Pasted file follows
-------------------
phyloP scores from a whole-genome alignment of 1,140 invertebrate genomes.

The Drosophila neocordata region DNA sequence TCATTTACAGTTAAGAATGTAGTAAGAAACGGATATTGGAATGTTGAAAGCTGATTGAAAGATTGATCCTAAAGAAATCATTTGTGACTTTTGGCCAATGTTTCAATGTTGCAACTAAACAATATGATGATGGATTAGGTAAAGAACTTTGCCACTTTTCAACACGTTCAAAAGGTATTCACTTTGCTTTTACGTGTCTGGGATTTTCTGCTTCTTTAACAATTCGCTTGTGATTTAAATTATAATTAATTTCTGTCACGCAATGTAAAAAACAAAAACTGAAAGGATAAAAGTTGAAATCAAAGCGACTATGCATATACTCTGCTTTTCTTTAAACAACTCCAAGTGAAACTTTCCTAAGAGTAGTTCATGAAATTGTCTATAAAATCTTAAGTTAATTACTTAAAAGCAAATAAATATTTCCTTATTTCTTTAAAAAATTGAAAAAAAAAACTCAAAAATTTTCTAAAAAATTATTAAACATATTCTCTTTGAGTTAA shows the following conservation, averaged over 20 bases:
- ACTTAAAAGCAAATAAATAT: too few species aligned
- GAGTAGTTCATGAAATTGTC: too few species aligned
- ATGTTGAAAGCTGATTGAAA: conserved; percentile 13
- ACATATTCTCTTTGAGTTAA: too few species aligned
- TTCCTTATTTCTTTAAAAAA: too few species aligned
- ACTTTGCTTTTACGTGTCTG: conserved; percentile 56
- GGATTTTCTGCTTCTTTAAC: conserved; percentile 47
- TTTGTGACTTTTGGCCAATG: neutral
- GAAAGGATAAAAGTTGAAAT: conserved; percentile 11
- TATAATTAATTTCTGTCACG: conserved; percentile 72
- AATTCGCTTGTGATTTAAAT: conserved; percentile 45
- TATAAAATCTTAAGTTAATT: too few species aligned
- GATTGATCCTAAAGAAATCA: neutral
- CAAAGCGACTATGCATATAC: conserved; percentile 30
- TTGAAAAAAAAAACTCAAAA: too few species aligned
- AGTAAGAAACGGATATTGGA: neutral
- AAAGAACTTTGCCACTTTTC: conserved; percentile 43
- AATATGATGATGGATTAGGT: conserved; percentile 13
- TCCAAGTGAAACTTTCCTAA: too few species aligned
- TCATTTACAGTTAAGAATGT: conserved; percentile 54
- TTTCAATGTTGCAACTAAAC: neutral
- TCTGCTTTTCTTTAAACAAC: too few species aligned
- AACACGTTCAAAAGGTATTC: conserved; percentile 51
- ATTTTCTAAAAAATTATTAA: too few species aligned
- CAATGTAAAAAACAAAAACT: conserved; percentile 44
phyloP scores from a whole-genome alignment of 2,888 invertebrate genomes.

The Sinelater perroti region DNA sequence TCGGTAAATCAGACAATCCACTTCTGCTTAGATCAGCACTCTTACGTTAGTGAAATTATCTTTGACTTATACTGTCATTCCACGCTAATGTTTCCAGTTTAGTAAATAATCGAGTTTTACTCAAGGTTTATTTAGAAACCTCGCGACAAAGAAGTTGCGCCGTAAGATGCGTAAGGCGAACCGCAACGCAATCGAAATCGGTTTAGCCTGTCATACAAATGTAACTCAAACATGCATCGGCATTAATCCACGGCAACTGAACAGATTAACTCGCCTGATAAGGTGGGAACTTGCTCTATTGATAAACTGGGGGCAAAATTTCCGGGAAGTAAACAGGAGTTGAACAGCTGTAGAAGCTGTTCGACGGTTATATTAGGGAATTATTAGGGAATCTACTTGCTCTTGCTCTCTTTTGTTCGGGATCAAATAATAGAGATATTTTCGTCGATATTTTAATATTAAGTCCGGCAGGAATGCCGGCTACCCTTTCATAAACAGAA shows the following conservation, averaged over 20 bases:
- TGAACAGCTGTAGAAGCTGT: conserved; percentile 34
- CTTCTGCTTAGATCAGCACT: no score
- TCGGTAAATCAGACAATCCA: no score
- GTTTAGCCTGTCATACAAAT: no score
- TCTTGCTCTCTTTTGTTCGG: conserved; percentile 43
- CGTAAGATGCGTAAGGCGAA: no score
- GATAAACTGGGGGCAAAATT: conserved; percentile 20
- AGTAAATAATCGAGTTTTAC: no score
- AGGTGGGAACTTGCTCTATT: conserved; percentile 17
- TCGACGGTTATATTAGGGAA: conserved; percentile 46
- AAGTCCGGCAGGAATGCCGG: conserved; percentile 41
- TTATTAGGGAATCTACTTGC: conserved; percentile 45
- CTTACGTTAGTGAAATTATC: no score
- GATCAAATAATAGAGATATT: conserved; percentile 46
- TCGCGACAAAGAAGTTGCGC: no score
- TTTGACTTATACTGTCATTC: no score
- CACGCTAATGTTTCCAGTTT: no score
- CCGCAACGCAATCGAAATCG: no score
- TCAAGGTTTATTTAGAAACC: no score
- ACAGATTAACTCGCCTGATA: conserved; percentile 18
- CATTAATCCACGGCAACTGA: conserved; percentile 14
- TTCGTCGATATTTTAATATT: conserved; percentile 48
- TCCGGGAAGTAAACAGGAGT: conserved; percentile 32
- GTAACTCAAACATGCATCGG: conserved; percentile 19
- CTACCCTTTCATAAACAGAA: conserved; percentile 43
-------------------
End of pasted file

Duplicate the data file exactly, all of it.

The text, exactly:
phyloP scores from a whole-genome alignment of 1,140 invertebrate genomes.

The Drosophila neocordata region DNA sequence TCATTTACAGTTAAGAATGTAGTAAGAAACGGATATTGGAATGTTGAAAGCTGATTGAAAGATTGATCCTAAAGAAATCATTTGTGACTTTTGGCCAATGTTTCAATGTTGCAACTAAACAATATGATGATGGATTAGGTAAAGAACTTTGCCACTTTTCAACACGTTCAAAAGGTATTCACTTTGCTTTTACGTGTCTGGGATTTTCTGCTTCTTTAACAATTCGCTTGTGATTTAAATTATAATTAATTTCTGTCACGCAATGTAAAAAACAAAAACTGAAAGGATAAAAGTTGAAATCAAAGCGACTATGCATATACTCTGCTTTTCTTTAAACAACTCCAAGTGAAACTTTCCTAAGAGTAGTTCATGAAATTGTCTATAAAATCTTAAGTTAATTACTTAAAAGCAAATAAATATTTCCTTATTTCTTTAAAAAATTGAAAAAAAAAACTCAAAAATTTTCTAAAAAATTATTAAACATATTCTCTTTGAGTTAA shows the following conservation, averaged over 20 bases:
- ACTTAAAAGCAAATAAATAT: too few species aligned
- GAGTAGTTCATGAAATTGTC: too few species aligned
- ATGTTGAAAGCTGATTGAAA: conserved; percentile 13
- ACATATTCTCTTTGAGTTAA: too few species aligned
- TTCCTTATTTCTTTAAAAAA: too few species aligned
- ACTTTGCTTTTACGTGTCTG: conserved; percentile 56
- GGATTTTCTGCTTCTTTAAC: conserved; percentile 47
- TTTGTGACTTTTGGCCAATG: neutral
- GAAAGGATAAAAGTTGAAAT: conserved; percentile 11
- TATAATTAATTTCTGTCACG: conserved; percentile 72
- AATTCGCTTGTGATTTAAAT: conserved; percentile 45
- TATAAAATCTTAAGTTAATT: too few species aligned
- GATTGATCCTAAAGAAATCA: neutral
- CAAAGCGACTATGCATATAC: conserved; percentile 30
- TTGAAAAAAAAAACTCAAAA: too few species aligned
- AGTAAGAAACGGATATTGGA: neutral
- AAAGAACTTTGCCACTTTTC: conserved; percentile 43
- AATATGATGATGGATTAGGT: conserved; percentile 13
- TCCAAGTGAAACTTTCCTAA: too few species aligned
- TCATTTACAGTTAAGAATGT: conserved; percentile 54
- TTTCAATGTTGCAACTAAAC: neutral
- TCTGCTTTTCTTTAAACAAC: too few species aligned
- AACACGTTCAAAAGGTATTC: conserved; percentile 51
- ATTTTCTAAAAAATTATTAA: too few species aligned
- CAATGTAAAAAACAAAAACT: conserved; percentile 44
phyloP scores from a whole-genome alignment of 2,888 invertebrate genomes.

The Sinelater perroti region DNA sequence TCGGTAAATCAGACAATCCACTTCTGCTTAGATCAGCACTCTTACGTTAGTGAAATTATCTTTGACTTATACTGTCATTCCACGCTAATGTTTCCAGTTTAGTAAATAATCGAGTTTTACTCAAGGTTTATTTAGAAACCTCGCGACAAAGAAGTTGCGCCGTAAGATGCGTAAGGCGAACCGCAACGCAATCGAAATCGGTTTAGCCTGTCATACAAATGTAACTCAAACATGCATCGGCATTAATCCACGGCAACTGAACAGATTAACTCGCCTGATAAGGTGGGAACTTGCTCTATTGATAAACTGGGGGCAAAATTTCCGGGAAGTAAACAGGAGTTGAACAGCTGTAGAAGCTGTTCGACGGTTATATTAGGGAATTATTAGGGAATCTACTTGCTCTTGCTCTCTTTTGTTCGGGATCAAATAATAGAGATATTTTCGTCGATATTTTAATATTAAGTCCGGCAGGAATGCCGGCTACCCTTTCATAAACAGAA shows the following conservation, averaged over 20 bases:
- TGAACAGCTGTAGAAGCTGT: conserved; percentile 34
- CTTCTGCTTAGATCAGCACT: no score
- TCGGTAAATCAGACAATCCA: no score
- GTTTAGCCTGTCATACAAAT: no score
- TCTTGCTCTCTTTTGTTCGG: conserved; percentile 43
- CGTAAGATGCGTAAGGCGAA: no score
- GATAAACTGGGGGCAAAATT: conserved; percentile 20
- AGTAAATAATCGAGTTTTAC: no score
- AGGTGGGAACTTGCTCTATT: conserved; percentile 17
- TCGACGGTTATATTAGGGAA: conserved; percentile 46
- AAGTCCGGCAGGAATGCCGG: conserved; percentile 41
- TTATTAGGGAATCTACTTGC: conserved; percentile 45
- CTTACGTTAGTGAAATTATC: no score
- GATCAAATAATAGAGATATT: conserved; percentile 46
- TCGCGACAAAGAAGTTGCGC: no score
- TTTGACTTATACTGTCATTC: no score
- CACGCTAATGTTTCCAGTTT: no score
- CCGCAACGCAATCGAAATCG: no score
- TCAAGGTTTATTTAGAAACC: no score
- ACAGATTAACTCGCCTGATA: conserved; percentile 18
- CATTAATCCACGGCAACTGA: conserved; percentile 14
- TTCGTCGATATTTTAATATT: conserved; percentile 48
- TCCGGGAAGTAAACAGGAGT: conserved; percentile 32
- GTAACTCAAACATGCATCGG: conserved; percentile 19
- CTACCCTTTCATAAACAGAA: conserved; percentile 43